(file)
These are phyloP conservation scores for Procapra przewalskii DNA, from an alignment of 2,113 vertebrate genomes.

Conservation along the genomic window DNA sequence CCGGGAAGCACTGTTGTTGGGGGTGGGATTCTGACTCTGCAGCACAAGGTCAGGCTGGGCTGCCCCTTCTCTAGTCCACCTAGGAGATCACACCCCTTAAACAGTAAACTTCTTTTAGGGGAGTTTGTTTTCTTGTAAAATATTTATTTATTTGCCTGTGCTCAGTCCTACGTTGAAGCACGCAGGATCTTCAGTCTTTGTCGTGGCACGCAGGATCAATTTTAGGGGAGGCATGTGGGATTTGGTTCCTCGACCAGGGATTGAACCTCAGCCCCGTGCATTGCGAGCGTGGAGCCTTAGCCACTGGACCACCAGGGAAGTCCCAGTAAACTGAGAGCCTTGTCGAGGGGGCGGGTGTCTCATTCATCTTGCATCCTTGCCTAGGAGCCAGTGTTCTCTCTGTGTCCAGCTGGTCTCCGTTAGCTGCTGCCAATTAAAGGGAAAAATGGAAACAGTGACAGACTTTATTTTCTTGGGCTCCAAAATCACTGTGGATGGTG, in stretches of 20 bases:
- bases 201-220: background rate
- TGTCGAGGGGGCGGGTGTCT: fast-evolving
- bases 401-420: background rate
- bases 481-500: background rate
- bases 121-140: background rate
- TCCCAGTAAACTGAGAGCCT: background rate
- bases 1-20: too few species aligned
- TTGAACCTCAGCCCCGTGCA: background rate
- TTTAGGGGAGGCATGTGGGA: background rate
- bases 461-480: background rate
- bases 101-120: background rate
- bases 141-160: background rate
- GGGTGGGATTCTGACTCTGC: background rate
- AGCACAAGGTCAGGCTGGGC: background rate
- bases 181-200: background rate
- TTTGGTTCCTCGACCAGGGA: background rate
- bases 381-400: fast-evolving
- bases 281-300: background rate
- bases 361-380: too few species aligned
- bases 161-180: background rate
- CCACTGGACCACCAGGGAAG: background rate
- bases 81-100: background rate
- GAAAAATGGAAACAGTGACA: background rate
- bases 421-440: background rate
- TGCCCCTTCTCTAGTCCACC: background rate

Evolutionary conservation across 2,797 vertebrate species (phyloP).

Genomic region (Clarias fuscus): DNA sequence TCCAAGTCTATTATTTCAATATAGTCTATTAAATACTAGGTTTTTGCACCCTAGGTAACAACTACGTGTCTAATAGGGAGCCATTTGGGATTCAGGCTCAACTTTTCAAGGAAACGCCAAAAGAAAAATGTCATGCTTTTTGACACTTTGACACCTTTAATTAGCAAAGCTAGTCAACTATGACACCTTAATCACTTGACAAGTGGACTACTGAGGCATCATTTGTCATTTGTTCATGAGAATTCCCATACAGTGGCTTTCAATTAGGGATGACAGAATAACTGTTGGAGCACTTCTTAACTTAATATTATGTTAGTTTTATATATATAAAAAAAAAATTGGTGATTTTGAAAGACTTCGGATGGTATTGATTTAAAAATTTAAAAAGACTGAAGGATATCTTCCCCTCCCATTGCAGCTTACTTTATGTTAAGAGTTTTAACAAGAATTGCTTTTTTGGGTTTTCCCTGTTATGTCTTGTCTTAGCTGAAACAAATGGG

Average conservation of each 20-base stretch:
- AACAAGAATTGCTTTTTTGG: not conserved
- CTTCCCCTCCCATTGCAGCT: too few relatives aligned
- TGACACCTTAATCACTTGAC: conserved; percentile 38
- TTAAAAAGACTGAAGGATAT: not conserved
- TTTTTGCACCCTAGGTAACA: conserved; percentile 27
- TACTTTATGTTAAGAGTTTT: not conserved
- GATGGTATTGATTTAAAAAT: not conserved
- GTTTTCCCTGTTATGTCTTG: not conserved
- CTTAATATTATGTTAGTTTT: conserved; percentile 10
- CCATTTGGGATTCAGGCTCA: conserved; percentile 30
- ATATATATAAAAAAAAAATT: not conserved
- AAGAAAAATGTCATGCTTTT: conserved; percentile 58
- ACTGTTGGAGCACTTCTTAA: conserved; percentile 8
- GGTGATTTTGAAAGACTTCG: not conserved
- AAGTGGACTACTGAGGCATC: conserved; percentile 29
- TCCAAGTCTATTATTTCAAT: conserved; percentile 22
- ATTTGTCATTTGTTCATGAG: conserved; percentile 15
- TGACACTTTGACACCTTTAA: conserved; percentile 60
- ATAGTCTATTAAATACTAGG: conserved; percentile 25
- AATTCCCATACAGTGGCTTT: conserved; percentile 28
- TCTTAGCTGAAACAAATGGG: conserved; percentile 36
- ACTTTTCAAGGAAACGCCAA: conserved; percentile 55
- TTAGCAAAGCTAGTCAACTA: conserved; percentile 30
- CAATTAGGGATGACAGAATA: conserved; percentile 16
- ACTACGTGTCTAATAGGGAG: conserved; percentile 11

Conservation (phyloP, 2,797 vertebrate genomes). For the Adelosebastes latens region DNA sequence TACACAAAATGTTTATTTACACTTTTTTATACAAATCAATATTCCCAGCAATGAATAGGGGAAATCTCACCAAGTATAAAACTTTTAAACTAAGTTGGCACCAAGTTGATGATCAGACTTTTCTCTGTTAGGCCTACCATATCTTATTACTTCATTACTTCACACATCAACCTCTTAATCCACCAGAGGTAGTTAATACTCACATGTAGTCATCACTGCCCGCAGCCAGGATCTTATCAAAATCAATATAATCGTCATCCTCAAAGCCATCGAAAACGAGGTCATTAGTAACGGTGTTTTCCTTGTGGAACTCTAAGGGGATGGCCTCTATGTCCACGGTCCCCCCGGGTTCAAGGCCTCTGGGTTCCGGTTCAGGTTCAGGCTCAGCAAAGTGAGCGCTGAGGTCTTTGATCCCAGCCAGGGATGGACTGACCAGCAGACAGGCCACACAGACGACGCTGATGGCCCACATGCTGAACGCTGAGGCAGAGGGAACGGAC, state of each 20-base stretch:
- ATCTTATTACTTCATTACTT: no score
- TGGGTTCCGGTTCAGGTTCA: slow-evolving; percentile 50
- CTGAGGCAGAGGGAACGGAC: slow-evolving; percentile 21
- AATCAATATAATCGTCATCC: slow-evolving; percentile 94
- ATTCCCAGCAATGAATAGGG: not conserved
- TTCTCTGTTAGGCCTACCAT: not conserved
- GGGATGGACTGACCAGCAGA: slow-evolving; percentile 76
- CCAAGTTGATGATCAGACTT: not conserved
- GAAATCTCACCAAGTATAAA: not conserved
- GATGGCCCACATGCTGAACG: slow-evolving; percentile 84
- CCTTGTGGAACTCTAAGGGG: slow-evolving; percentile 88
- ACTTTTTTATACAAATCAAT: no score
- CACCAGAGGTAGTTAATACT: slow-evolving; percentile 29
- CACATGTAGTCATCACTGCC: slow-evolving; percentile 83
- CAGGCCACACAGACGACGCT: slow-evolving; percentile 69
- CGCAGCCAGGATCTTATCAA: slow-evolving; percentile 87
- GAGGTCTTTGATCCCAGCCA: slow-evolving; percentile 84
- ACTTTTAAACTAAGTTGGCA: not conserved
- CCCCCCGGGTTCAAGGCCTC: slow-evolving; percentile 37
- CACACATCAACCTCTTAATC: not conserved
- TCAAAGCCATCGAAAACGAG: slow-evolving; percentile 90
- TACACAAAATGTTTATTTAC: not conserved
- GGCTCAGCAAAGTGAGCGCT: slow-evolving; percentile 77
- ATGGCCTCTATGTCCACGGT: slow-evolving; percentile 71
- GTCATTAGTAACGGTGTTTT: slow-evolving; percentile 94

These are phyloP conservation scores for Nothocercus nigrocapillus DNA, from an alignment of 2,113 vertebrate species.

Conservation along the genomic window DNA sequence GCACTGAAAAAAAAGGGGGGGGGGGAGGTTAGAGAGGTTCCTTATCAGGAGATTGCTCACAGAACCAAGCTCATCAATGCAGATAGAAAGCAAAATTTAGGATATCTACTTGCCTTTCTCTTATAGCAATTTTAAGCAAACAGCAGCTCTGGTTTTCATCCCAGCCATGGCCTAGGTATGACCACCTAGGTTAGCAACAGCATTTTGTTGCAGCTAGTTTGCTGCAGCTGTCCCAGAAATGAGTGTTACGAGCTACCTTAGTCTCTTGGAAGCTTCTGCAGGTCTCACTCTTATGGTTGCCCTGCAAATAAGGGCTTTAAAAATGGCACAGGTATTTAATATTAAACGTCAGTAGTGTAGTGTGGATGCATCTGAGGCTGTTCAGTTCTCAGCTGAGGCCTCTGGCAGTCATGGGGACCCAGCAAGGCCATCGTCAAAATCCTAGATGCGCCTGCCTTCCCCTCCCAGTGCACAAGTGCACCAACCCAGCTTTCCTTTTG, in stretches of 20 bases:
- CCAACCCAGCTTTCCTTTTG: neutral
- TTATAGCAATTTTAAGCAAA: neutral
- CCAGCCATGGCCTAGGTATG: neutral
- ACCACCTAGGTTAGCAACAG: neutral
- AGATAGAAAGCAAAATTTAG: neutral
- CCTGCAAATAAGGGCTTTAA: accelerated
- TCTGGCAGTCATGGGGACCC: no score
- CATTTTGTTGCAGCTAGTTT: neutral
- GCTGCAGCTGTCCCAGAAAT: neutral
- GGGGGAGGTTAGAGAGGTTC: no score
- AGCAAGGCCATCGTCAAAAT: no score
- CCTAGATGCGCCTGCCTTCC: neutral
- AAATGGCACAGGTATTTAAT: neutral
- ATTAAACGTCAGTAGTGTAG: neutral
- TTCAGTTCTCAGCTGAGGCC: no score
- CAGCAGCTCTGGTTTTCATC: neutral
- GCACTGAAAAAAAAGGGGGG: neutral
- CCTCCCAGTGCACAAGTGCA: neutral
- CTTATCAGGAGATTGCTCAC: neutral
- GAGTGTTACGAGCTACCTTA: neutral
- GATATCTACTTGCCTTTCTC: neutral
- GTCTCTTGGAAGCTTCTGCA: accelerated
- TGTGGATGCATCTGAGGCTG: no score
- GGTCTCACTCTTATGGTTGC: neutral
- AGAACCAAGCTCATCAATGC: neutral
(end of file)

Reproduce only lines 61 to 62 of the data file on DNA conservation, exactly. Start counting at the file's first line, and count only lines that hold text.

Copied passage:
- ATTCCCAGCAATGAATAGGG: not conserved
- TTCTCTGTTAGGCCTACCAT: not conserved